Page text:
The virtues of selling out

by pkerkstra on August 8, 2011

Chris Wink thinks there’s an upside when big outside companies buy out Philly ones. I take the point. But frankly I’d rather it was Philly giants buying Philly startups.

Selling Out: why some acquisitions are good and others are bad for Philadelphia business « Christopher Wink.

I  hadn’t spent much time at all in Atlantic City until very recently, when Philadelphia magazine sent me there to figure out how/if the city can survive as gambling revenue collapses. While there, I witnessed the aftermath of a shooting, saw a bag lady urinating beneath a hotel balcony and tiptoed around some hard-luck dudes a couple of cops had pinned to the sidewalk.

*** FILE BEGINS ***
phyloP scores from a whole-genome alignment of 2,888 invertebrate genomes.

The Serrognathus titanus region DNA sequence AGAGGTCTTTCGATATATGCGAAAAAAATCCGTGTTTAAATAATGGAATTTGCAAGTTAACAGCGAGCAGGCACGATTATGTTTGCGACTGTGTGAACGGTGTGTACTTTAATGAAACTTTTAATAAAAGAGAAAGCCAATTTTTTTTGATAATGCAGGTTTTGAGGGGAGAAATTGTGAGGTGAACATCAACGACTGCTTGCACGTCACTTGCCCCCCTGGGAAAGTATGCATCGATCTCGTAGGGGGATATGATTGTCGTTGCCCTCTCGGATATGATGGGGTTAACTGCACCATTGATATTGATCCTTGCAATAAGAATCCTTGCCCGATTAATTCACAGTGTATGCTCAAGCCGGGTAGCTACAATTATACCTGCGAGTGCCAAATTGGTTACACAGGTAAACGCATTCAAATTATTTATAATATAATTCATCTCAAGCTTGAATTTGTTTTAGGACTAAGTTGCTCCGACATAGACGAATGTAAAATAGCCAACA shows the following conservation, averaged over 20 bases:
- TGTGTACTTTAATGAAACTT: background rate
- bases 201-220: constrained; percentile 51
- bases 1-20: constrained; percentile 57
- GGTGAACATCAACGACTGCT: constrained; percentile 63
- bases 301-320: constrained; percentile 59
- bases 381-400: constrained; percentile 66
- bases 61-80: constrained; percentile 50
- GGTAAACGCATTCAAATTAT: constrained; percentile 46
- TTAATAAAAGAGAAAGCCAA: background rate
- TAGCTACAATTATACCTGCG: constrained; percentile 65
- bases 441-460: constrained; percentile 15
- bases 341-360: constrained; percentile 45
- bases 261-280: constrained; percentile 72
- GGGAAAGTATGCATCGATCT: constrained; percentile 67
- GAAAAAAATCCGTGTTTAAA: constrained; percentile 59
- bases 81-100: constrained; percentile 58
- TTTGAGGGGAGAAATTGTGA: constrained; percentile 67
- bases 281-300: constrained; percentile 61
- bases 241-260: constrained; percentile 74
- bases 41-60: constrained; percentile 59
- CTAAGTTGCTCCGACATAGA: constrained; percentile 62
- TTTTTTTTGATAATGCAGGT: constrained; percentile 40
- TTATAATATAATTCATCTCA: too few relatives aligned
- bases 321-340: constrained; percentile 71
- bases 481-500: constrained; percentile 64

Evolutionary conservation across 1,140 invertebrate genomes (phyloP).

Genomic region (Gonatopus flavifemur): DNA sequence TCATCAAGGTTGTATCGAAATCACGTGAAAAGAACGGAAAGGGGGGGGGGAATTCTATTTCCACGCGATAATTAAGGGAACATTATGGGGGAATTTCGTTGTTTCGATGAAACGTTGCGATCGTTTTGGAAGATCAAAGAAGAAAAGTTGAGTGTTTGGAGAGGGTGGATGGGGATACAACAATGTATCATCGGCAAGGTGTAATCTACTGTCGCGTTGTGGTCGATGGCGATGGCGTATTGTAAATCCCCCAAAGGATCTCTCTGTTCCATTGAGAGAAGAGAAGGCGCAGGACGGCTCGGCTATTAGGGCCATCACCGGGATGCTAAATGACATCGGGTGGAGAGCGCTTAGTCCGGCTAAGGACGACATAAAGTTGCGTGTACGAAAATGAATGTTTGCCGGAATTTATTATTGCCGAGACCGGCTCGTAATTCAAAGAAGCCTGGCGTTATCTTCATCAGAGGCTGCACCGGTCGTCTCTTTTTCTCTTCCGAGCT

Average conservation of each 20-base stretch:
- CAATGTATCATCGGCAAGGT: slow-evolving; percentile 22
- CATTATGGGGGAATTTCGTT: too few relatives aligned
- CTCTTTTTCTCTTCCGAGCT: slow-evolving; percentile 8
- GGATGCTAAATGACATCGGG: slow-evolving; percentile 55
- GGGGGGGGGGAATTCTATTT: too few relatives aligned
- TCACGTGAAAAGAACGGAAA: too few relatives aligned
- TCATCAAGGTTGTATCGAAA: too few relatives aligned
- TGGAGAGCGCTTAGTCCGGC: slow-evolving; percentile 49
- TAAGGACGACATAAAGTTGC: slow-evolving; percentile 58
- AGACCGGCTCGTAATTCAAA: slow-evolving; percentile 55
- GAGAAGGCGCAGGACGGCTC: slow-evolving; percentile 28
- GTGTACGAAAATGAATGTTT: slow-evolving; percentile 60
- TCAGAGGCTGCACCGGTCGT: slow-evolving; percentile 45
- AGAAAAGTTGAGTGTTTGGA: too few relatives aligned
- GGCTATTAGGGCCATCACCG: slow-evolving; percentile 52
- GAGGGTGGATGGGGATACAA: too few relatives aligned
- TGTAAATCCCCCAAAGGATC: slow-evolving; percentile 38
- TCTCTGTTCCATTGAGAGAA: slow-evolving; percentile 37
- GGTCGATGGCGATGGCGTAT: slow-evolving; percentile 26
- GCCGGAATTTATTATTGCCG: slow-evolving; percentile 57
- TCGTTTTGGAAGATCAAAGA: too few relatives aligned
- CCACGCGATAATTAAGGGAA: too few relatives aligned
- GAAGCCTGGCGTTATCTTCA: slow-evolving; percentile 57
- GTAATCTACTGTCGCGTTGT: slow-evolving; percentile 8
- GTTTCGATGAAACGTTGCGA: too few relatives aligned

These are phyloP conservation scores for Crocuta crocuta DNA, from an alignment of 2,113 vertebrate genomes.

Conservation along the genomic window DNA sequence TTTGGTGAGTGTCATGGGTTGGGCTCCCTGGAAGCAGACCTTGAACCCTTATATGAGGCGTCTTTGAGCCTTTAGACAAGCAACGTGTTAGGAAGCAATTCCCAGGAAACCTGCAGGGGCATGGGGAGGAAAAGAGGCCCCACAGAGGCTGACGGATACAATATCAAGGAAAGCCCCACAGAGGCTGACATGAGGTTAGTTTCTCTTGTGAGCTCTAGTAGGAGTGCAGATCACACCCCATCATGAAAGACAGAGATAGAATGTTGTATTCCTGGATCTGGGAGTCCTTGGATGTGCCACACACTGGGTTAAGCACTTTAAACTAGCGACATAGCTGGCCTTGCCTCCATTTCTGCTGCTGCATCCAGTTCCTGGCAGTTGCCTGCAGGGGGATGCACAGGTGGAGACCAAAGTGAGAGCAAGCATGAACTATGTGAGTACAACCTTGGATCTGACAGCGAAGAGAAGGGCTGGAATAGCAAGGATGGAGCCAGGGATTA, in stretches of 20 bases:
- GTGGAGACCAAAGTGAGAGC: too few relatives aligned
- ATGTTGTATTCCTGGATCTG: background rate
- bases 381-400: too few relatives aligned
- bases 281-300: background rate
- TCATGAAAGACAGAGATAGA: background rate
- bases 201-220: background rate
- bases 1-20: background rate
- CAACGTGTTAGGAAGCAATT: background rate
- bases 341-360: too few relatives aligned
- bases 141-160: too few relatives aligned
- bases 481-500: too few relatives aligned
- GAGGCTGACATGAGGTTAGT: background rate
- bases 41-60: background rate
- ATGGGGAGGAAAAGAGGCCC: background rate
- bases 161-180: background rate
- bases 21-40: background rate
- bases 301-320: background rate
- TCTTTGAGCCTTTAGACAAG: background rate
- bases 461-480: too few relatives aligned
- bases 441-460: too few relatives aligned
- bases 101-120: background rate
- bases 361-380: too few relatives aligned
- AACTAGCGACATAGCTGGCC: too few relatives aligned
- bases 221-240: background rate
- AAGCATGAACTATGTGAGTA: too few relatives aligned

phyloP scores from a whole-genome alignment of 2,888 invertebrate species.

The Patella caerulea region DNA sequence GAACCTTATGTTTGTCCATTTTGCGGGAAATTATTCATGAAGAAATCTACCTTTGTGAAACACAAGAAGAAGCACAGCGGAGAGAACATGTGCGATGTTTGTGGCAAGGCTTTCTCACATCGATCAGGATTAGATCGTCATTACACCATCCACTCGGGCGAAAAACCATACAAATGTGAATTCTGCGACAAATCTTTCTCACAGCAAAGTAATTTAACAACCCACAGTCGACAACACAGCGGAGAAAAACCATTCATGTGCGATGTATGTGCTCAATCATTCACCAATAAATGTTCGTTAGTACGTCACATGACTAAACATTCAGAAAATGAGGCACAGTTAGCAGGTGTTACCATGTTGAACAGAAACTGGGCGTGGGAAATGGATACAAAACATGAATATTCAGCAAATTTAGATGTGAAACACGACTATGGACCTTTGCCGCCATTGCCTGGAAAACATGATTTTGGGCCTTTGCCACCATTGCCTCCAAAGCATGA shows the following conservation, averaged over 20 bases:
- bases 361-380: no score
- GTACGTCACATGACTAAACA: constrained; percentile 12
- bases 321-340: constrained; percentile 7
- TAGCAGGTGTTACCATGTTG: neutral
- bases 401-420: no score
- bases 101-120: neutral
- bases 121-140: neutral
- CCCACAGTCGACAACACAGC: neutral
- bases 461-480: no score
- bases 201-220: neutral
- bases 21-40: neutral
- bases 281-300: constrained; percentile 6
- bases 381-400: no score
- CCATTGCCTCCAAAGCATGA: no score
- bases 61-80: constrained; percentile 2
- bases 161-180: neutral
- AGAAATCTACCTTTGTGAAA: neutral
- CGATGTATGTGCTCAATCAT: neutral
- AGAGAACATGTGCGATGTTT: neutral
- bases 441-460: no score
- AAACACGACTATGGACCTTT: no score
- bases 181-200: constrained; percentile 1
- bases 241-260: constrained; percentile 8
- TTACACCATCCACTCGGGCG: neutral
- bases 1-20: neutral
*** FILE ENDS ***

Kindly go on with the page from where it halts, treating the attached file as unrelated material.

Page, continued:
Also: I loved the place, and hope to go back soon. Yeah. Strange. I try to explain it better in the story. Here’s an excerpt:

LONG BEFORE THIS TRIP, and without ever really thinking all that hard about it, I had somehow decided that Atlantic City just wasn’t the place for me. I enjoy gambling only when I win, so I couldn’t see too much reason to go. That ambivalent take was all wrong. As I soon figured out, Atlantic City is packed with good reasons both to stay the weekend and to stay the hell away altogether.

A few years ago, Atlantic City would have been more or less indifferent to a non-gaming- tourist like myself. Not anymore. Gaming- revenue, the city’s lifeblood, has been in free fall three years running. Casinos with famous names—Resorts and the Trump Marina—have been sold off for less than some Shore vacation homes. The Hilton-, the spot where Frank Sinatra used to perform, stopped paying its mortgage in 2009.